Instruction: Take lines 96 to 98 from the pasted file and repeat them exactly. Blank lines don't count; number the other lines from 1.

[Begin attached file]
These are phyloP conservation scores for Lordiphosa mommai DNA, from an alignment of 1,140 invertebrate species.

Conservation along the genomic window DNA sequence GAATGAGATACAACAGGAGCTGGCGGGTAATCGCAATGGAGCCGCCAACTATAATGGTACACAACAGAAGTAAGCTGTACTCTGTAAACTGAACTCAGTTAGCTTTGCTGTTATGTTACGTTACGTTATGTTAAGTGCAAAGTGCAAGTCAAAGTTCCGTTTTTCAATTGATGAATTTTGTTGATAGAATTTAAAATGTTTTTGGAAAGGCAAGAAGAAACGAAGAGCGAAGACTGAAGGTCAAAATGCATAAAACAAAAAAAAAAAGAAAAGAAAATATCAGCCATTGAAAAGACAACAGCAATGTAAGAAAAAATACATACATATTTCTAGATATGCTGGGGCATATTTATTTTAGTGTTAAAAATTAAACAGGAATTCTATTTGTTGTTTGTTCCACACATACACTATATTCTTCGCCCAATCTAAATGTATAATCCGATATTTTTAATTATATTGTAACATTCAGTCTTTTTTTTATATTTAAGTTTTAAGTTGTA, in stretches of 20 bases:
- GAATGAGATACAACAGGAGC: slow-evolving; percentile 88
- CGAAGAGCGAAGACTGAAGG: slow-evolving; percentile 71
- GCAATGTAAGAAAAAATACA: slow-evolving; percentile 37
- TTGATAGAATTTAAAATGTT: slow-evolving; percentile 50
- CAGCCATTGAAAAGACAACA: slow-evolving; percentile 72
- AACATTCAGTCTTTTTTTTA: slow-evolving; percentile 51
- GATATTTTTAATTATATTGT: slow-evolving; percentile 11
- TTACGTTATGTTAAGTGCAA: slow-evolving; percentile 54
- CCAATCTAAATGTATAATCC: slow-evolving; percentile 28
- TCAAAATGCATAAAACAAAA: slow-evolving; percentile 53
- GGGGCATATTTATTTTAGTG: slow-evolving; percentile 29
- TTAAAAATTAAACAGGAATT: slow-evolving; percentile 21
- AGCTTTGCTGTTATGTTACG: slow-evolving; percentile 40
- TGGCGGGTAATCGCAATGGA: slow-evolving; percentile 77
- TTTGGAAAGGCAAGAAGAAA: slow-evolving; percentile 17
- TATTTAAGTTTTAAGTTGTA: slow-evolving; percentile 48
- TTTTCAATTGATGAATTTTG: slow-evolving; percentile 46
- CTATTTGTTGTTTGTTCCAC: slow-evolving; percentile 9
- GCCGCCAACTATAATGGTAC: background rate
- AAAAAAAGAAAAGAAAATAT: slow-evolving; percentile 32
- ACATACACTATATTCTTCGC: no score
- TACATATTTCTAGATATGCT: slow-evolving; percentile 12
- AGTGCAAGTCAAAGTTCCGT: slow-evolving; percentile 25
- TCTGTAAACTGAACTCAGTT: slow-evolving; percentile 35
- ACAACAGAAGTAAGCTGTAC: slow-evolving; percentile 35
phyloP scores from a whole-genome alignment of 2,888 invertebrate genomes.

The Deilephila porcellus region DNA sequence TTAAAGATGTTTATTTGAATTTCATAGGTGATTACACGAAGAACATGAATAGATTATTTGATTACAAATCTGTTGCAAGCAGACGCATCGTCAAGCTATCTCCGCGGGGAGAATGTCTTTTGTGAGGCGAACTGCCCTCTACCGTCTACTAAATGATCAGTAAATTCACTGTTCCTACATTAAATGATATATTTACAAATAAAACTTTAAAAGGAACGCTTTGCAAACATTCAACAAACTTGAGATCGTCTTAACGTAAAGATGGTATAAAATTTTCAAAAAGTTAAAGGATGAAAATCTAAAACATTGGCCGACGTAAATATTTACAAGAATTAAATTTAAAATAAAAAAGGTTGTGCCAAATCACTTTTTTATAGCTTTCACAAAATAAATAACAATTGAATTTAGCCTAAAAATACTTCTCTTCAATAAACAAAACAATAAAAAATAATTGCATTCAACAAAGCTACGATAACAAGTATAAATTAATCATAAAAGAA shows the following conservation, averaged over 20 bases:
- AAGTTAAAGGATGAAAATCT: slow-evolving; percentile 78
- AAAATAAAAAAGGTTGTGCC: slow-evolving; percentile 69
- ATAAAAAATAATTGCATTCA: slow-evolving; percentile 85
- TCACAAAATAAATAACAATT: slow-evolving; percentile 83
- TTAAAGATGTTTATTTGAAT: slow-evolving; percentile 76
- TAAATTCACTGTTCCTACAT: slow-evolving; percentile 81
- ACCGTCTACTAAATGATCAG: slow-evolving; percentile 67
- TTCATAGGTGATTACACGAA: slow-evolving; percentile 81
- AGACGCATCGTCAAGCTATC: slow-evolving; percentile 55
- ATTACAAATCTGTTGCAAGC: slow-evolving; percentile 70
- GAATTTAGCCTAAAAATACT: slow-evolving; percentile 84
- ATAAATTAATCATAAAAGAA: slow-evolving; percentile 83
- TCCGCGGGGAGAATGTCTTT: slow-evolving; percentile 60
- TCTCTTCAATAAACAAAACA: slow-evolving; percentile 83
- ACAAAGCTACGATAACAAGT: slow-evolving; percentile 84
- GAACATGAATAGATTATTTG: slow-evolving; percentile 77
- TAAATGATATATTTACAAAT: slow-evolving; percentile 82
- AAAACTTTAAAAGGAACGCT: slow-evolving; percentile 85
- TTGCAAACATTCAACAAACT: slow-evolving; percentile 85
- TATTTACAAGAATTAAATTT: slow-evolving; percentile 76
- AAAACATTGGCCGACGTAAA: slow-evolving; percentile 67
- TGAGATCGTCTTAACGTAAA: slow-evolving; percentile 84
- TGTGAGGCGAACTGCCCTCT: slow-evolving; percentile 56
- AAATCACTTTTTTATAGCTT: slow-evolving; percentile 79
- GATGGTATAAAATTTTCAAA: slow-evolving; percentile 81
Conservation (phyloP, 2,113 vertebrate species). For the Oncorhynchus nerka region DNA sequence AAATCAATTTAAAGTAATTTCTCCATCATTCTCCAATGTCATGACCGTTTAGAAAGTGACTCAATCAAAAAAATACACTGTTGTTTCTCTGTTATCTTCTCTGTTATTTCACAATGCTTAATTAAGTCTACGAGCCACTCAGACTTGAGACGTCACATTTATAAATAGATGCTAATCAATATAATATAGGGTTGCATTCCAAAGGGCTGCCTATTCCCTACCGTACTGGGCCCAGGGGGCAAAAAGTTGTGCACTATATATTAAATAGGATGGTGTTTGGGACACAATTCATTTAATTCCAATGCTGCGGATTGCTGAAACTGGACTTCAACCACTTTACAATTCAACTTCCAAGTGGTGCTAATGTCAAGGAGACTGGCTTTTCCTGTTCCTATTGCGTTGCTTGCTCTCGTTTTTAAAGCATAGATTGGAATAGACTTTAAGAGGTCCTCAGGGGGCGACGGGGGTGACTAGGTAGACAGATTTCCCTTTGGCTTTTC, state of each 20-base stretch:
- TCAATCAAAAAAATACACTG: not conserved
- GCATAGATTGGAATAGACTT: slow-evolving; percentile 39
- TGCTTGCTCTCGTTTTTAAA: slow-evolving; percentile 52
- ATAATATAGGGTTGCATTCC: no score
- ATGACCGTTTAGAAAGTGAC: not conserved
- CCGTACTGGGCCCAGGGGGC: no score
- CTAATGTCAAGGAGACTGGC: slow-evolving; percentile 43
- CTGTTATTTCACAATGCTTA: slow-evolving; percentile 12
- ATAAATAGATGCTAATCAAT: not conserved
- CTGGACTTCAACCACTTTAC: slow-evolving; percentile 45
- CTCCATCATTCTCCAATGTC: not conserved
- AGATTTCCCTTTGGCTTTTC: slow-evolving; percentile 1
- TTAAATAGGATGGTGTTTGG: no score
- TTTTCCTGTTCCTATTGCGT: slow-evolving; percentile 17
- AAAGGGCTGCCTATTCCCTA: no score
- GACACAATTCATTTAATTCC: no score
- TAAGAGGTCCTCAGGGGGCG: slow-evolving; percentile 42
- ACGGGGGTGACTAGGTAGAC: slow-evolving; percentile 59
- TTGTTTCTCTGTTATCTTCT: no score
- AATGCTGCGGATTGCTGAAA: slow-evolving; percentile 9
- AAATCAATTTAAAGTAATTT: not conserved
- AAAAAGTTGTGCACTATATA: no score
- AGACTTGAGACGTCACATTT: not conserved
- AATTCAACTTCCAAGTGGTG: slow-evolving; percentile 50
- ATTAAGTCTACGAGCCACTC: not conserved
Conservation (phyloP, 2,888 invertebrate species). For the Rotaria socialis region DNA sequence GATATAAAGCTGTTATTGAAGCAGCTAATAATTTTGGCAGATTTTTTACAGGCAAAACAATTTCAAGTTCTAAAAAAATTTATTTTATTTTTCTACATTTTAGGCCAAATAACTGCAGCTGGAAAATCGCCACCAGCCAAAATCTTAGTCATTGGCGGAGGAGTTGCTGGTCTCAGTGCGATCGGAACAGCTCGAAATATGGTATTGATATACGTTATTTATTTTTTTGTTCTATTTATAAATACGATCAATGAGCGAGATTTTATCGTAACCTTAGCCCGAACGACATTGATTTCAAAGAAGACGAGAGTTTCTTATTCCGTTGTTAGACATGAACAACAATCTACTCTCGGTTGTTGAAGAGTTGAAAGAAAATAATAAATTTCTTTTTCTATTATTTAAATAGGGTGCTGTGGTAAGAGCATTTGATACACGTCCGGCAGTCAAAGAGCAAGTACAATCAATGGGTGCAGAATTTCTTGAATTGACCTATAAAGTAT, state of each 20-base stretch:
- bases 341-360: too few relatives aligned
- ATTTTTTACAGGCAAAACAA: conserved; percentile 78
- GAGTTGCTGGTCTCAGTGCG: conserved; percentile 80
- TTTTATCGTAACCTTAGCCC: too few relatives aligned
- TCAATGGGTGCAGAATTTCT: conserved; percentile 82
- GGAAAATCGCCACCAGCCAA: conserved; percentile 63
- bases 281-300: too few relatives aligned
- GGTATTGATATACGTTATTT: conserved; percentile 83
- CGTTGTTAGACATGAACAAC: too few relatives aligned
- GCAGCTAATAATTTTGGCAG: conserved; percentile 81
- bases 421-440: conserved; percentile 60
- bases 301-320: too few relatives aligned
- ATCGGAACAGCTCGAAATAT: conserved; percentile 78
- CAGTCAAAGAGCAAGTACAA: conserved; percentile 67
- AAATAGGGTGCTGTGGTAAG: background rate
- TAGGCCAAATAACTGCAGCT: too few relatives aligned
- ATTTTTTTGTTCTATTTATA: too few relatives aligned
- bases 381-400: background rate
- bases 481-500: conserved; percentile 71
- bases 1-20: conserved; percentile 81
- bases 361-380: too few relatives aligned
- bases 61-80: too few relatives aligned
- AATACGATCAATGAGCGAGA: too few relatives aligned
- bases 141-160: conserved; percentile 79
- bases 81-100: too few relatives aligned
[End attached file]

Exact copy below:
- AAATAGGGTGCTGTGGTAAG: background rate
- TAGGCCAAATAACTGCAGCT: too few relatives aligned
- ATTTTTTTGTTCTATTTATA: too few relatives aligned